HARP/Health Administration Responsibility Project

Some Notes on "Subrogation"

  • In General
  • Medicaid
  • Medicare

    In General

    Many HMO contracts have clauses which say that if you have an accident, and they pay for your medical care, and you sue the person who caused the accident, and you get money from him, the HMO can take from that judgment or settlement, whatever they paid for your care, and they can place a lien on the money you got.

    They often call this "subrogation", but it's really not.  Subrogation is the right of an insurer to sue a responsible third party on your behalf. But in this case, YOU sued and won, and the insurer is really looking for "reimbursement" or "indemnification". What it's called can be important if your case comes under ERISA, as we'll discuss below.

    For all types of insurers, you can usually keep them from taking the full amount of the award by checking exactly what the money you got from the defendant was for. Usually there's money for medical expenses, and some for pain and suffering, lost wages, maybe punitive damages, etc.

    The HMO can get at ONLY the part that was earmarked for medical expenses. If that was $5,000, and the rest of the award came to $1 million, and the HMO had paid $50,000 for your care, it still couldn't get more than the $5,000, and it would still be fully obligated to pay your future claims without deduction for the $45,000 you didn't pay.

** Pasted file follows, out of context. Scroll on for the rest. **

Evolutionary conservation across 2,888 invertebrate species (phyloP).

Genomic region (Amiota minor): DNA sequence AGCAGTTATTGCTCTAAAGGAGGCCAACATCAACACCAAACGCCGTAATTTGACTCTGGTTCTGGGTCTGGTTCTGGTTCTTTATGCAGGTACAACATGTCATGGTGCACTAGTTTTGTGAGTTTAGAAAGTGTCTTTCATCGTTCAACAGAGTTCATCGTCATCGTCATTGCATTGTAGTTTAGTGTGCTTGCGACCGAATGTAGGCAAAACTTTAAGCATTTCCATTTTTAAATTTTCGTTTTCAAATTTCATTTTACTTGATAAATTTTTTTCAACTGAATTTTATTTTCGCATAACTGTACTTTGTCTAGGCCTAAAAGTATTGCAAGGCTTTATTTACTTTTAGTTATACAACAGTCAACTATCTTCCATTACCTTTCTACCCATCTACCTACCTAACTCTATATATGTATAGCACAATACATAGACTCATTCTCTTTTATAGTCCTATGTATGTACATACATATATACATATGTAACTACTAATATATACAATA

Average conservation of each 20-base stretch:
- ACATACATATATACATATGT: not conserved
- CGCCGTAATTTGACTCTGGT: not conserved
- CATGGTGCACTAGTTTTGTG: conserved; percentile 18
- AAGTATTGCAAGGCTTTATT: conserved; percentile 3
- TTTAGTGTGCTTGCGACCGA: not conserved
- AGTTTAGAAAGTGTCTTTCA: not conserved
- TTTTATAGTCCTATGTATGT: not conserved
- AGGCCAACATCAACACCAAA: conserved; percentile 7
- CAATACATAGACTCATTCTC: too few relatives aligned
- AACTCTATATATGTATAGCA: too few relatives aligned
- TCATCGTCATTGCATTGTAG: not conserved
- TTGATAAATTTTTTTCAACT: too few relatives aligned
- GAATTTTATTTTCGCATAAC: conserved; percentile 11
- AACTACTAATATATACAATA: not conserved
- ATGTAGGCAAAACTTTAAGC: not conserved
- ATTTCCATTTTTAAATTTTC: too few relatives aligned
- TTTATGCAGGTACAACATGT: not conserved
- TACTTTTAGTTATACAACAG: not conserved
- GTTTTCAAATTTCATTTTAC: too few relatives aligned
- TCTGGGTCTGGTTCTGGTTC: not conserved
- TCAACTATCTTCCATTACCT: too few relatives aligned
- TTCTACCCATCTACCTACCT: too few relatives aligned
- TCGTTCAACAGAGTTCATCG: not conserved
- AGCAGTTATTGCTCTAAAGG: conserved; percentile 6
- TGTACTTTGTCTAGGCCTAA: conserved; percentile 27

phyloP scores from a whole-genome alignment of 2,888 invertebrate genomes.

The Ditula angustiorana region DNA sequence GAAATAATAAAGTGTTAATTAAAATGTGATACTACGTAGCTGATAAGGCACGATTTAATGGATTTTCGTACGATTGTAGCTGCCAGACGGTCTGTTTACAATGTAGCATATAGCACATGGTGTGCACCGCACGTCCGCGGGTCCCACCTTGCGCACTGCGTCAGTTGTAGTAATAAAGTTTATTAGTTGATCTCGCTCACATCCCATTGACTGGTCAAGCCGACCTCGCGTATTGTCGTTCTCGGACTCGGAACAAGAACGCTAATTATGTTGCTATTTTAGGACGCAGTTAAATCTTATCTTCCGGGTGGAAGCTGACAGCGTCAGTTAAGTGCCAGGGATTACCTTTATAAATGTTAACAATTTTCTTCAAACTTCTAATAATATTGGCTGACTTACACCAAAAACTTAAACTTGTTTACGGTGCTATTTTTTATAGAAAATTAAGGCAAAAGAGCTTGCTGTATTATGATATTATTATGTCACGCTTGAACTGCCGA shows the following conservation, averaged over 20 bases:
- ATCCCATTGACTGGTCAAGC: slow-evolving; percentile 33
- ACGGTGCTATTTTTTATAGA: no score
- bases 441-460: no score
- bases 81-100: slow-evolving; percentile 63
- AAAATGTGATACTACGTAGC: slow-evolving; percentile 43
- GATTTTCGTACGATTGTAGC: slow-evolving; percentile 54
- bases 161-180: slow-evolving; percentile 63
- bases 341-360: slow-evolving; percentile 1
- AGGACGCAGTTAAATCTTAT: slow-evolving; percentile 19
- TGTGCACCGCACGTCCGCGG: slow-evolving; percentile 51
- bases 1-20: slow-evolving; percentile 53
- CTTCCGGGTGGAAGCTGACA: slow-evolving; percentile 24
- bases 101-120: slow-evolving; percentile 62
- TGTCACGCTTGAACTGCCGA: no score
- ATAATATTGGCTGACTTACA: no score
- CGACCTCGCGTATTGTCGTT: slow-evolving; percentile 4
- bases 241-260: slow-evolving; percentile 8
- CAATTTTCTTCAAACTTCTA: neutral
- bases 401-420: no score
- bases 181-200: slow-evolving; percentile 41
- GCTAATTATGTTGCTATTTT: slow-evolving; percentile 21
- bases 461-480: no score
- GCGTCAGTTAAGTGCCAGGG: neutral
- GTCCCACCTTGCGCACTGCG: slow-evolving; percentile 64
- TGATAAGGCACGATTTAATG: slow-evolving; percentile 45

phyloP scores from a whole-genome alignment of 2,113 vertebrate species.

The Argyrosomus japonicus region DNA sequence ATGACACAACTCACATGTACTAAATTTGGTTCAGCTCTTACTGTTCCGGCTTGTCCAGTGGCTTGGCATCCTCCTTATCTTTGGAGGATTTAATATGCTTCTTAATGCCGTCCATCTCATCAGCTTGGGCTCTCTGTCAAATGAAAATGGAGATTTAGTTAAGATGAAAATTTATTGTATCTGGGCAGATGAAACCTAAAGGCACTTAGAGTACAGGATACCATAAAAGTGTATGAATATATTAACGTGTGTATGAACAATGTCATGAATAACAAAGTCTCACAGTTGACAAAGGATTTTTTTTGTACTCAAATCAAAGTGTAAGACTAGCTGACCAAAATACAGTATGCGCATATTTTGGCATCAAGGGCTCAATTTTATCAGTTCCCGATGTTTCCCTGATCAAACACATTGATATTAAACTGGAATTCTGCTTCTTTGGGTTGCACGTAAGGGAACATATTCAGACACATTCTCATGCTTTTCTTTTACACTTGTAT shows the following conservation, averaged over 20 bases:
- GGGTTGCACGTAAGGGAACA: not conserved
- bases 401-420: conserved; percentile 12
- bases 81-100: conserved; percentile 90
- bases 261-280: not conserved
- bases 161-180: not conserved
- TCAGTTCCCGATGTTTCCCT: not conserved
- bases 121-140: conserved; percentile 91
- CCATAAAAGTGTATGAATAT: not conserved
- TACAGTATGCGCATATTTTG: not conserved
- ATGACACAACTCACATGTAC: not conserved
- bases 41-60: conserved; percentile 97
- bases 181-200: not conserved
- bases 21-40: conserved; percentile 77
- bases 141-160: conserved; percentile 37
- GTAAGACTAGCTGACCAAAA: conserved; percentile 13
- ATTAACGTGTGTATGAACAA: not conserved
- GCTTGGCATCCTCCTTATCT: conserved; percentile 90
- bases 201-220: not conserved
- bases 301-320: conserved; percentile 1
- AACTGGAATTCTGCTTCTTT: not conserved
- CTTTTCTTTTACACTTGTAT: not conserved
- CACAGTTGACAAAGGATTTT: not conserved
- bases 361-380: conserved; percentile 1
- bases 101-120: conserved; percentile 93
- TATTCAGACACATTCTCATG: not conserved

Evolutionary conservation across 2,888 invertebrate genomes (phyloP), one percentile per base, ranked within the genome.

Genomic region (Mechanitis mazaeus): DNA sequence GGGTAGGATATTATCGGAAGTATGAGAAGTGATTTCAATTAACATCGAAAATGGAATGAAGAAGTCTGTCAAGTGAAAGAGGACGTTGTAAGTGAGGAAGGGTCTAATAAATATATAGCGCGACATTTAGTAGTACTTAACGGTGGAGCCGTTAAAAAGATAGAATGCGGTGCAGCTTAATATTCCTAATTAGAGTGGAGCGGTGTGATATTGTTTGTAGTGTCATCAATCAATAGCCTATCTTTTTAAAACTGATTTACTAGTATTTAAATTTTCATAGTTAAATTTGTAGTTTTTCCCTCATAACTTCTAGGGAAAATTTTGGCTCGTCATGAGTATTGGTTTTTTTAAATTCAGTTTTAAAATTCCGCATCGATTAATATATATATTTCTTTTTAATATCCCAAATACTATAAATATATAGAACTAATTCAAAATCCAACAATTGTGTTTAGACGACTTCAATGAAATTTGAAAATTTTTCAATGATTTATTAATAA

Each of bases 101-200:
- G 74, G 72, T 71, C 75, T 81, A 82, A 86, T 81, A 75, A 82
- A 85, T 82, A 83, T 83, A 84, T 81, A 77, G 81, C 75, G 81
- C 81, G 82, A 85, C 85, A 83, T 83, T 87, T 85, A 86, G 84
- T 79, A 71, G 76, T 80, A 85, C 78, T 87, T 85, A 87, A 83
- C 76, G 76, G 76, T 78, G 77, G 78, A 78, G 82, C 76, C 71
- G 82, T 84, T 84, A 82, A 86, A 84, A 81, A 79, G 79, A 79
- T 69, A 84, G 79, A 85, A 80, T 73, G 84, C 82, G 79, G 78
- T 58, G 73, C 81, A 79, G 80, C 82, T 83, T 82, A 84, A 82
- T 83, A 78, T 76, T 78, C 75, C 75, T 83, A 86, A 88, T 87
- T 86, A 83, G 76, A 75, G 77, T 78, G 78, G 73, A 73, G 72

If you're lucky enough to live in Maryland, the HMO might not be able to collect anything from you. A court there said, in Reimer v. Columbia Med. Plan, that since their enabling statute says that an HMO is a "prepaid plan", any payment other than premiums, deductibles, and co-payments is against the law. You might see how your own state's statute is written to see if you could make the same argument. It doesn't look as though it would apply in California.
    I've recently (10/2000) heard, but don't know, that the Reimer decision was "overturned" by the Maryland legislature, so check it out before relying on it.

    But California has its own protections against these liens, specified in Civil Code s. 3040.
    It applies to liens by HMOs, Insurance companies, IPAs, or medical groups.
    Liens are limited to costs to perfect the lien, plus either